Tuesday, October 1, 2013

Measuring and Mapping Space: Geographic Knowledge in Greco-Roman Antiquity

Measuring and Mapping Space: Geographic Knowledge in Greco-Roman Antiquity
Measuring and Mapping Space: Geographic Knowledge in Greco-Roman Antiquity continues ISAW’s innovative approach to the ancient world with a selection of objects that help viewers understand how Greek and Roman conceptions of the world were reflected in and defined by how it was presented in globes, maps, and other tools of navigation and representation. A digital component of the exhibition—accessible both in the gallery space itself and on the world-wide web—extends the show's reach to embrace continuing scholarly engagement with geographical aspects of antiquity. 

The conceptualization of the ancient Greek and Roman universe was first formulated in the sixth century BCE by pre-Socratic philosophers interested in exploring the phenomena that regulated the external world. These geographic theories were further developed during the Hellenistic period and were later adopted and implemented by Roman geographers. 

In studying the shape and size of the Earth, ancient geographers developed the fundamentals of topography and cartography, the sciences of recording the surface of the terrain through drawings, as we still know them today. In particular, Roman surveyors introduced the concepts of measurable and measured space, and the visualization of the terrain through lines of demarcation. Their work became instrumental for administrators and generals whose main goal was to control and exploit the expanse of lands.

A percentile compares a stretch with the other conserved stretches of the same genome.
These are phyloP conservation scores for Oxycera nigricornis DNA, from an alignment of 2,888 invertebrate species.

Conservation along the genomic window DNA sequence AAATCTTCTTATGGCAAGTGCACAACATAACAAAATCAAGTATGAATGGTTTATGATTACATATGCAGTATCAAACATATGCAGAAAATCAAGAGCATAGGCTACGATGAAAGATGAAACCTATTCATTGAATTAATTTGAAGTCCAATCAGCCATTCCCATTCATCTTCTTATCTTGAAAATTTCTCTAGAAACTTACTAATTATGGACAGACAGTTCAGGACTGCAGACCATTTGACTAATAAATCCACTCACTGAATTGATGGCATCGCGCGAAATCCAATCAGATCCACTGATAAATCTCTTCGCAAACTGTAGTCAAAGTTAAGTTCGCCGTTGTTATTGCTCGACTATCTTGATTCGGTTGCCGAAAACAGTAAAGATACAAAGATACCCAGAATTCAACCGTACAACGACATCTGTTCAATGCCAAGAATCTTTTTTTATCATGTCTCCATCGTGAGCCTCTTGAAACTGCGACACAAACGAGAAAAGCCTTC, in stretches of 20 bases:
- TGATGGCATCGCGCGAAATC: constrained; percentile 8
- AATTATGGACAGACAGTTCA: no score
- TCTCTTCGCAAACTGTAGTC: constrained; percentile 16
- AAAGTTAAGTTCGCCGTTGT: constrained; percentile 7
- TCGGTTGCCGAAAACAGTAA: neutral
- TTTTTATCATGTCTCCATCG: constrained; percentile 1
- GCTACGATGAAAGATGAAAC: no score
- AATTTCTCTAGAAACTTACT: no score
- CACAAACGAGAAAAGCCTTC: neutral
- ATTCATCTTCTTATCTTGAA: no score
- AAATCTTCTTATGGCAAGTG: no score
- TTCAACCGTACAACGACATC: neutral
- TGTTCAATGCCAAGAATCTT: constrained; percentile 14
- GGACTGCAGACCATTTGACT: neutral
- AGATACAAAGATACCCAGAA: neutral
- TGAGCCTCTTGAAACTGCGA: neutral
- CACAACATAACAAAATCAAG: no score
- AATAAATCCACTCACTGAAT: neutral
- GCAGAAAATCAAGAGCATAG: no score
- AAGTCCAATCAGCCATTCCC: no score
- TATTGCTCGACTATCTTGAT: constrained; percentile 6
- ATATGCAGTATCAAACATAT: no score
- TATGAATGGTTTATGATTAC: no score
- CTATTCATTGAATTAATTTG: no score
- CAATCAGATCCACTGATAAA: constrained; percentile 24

Our modern knowledge of ancient cartography relies almost exclusively on written sources. Despite this paucity of ancient artifacts, it is clear that Greeks and Romans applied topographical studies to the mapping of land and sea routes, to the implementation of an accurate system of recording public and private lands, and to promote specific political agendas. In all these instances, the resulting representations of places presented the viewer with a distorted and schematized version of geographic and topographic elements, transforming those regions both on a conceptual and on a physical level. 

In the exhibition, several artifacts and manuscripts illustrate the ways in which space was conceptualized not only through topography and cartography, but also according to non-geographical elements such as strategy and tactics. Indeed, official propaganda during the Roman imperial period consistently boosted the emperors’ agendas by performing acts of ‘imaginative geography’, out-and-out manipulations of known geographic facts that contributed to the creation of ever shifting social, ethnic, political, and cultural boundaries. 

In addition to measuring, drawing and manipulating their known world, Greeks and Romans developed a flourishing literature of geographic mirabilia, in part inspired by the perceived secluded nature of their oikoumene. These texts, which had a wide impact on the shared geographic knowledge of individuals of all social categories, paired the knowledge of actual territories with hypothetical constructions of what existed beyond ancient ken, drawing both on actual facts from exploration and trade as well as pure fabrication. The objects on display show how geographical remoteness translated into projections of mythical and semi-mythical societies outside their controllable universe, ranging from the bizarre to the utopian.

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